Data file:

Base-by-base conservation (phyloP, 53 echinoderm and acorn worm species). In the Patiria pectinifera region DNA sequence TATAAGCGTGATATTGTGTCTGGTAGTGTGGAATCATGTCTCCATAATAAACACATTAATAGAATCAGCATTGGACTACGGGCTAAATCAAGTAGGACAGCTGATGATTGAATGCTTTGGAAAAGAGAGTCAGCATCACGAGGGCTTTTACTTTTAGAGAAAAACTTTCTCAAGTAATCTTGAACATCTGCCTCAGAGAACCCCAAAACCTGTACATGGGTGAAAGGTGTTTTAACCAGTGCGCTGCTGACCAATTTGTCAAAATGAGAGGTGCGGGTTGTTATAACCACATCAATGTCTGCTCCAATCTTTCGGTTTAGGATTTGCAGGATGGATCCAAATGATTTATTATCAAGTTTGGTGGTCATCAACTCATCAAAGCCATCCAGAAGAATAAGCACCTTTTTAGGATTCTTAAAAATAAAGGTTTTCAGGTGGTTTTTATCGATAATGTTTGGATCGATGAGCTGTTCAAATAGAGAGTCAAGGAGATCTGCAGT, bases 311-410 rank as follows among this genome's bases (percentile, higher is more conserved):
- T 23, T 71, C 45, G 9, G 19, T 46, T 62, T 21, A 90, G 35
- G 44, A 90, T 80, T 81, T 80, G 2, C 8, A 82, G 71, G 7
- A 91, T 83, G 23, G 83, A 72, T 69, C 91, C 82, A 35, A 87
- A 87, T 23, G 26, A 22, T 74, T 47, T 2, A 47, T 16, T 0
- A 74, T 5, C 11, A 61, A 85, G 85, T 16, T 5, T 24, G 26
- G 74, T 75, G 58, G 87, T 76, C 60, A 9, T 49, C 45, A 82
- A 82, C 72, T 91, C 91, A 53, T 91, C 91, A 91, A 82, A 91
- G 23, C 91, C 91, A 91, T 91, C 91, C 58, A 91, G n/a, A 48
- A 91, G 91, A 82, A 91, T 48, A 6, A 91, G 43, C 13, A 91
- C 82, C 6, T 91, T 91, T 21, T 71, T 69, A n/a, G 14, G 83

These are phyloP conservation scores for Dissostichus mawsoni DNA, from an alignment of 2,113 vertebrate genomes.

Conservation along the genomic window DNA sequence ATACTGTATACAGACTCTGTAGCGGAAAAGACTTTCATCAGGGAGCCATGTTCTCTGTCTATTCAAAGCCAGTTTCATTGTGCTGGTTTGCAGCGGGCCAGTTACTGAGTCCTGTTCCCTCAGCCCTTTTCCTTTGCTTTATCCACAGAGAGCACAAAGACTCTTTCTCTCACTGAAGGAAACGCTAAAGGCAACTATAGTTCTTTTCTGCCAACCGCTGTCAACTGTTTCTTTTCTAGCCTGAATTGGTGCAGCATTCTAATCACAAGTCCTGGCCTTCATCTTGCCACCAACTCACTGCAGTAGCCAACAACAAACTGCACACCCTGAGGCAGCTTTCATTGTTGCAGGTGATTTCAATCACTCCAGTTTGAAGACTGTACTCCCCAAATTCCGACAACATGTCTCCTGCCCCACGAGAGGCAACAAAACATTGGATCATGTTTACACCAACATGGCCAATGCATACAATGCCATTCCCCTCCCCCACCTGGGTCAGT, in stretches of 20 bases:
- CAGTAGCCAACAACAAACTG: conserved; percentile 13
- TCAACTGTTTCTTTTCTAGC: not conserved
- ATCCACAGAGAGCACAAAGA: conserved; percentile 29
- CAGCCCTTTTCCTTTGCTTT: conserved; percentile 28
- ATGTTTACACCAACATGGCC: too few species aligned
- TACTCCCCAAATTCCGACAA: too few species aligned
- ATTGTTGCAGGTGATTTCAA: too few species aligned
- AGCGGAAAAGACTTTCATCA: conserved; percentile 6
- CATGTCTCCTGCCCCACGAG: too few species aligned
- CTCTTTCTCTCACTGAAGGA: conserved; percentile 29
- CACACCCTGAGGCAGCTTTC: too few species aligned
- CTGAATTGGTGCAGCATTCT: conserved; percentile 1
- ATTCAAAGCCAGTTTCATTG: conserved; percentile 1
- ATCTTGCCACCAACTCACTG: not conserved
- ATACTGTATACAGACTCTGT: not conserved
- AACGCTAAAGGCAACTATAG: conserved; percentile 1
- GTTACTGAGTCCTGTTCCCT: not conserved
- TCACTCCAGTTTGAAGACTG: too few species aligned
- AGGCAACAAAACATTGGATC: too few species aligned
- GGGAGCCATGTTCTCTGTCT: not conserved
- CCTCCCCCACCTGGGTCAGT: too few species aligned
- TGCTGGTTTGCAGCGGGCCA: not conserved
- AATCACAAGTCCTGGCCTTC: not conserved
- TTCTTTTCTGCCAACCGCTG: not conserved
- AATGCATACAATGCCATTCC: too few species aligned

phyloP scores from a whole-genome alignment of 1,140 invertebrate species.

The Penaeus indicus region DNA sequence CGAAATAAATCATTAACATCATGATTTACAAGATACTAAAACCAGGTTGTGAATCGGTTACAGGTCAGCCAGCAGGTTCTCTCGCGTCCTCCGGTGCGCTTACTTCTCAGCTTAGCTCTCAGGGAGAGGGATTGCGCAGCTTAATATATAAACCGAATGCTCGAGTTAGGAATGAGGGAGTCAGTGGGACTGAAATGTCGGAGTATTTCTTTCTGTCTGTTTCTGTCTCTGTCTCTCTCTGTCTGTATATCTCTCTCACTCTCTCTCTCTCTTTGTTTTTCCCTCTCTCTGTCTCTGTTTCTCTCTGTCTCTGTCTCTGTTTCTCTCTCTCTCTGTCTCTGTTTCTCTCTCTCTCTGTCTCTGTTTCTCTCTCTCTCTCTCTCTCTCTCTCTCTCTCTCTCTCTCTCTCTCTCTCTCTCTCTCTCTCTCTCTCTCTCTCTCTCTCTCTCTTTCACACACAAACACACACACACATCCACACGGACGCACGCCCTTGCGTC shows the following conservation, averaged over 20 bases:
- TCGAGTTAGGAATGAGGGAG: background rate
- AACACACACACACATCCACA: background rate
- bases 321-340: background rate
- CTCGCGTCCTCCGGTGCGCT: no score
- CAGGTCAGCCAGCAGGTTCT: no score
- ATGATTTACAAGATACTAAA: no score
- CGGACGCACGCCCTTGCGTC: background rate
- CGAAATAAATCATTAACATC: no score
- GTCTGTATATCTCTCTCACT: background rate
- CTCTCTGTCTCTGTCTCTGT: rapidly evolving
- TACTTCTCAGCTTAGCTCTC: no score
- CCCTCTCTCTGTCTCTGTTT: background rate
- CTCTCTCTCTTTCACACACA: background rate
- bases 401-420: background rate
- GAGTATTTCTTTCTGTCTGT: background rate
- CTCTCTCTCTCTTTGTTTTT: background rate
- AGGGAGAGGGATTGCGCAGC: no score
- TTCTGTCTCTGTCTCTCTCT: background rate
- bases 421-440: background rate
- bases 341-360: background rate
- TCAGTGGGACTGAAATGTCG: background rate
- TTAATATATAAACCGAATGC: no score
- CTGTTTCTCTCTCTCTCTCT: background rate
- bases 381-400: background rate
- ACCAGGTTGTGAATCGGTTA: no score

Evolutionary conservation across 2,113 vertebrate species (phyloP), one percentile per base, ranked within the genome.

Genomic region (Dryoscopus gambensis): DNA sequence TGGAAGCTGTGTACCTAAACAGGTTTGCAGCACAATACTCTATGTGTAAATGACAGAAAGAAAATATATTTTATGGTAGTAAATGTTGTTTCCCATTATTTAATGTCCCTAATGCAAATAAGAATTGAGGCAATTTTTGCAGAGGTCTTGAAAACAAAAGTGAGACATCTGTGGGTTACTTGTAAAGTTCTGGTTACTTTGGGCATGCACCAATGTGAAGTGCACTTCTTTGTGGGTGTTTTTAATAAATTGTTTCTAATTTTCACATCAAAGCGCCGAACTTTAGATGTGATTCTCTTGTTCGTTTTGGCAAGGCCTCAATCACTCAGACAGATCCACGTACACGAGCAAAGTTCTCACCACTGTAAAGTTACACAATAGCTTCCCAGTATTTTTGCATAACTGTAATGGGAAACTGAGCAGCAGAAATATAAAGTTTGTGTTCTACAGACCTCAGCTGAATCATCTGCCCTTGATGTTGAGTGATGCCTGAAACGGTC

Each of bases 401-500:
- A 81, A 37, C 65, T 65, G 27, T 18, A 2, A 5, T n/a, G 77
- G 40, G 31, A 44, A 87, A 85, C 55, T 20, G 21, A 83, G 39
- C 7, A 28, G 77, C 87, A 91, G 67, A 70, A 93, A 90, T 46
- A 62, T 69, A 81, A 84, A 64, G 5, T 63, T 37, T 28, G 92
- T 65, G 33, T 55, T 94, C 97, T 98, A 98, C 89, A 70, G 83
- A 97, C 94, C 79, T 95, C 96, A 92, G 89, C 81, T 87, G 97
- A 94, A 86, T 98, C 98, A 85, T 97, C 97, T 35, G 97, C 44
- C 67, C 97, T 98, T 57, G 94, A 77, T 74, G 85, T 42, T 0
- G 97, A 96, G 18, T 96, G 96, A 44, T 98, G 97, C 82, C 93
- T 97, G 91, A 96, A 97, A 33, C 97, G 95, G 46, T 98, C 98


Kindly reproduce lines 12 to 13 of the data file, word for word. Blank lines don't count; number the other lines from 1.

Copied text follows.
These are phyloP conservation scores for Dissostichus mawsoni DNA, from an alignment of 2,113 vertebrate genomes.

Conservation along the genomic window DNA sequence ATACTGTATACAGACTCTGTAGCGGAAAAGACTTTCATCAGGGAGCCATGTTCTCTGTCTATTCAAAGCCAGTTTCATTGTGCTGGTTTGCAGCGGGCCAGTTACTGAGTCCTGTTCCCTCAGCCCTTTTCCTTTGCTTTATCCACAGAGAGCACAAAGACTCTTTCTCTCACTGAAGGAAACGCTAAAGGCAACTATAGTTCTTTTCTGCCAACCGCTGTCAACTGTTTCTTTTCTAGCCTGAATTGGTGCAGCATTCTAATCACAAGTCCTGGCCTTCATCTTGCCACCAACTCACTGCAGTAGCCAACAACAAACTGCACACCCTGAGGCAGCTTTCATTGTTGCAGGTGATTTCAATCACTCCAGTTTGAAGACTGTACTCCCCAAATTCCGACAACATGTCTCCTGCCCCACGAGAGGCAACAAAACATTGGATCATGTTTACACCAACATGGCCAATGCATACAATGCCATTCCCCTCCCCCACCTGGGTCAGT, in stretches of 20 bases: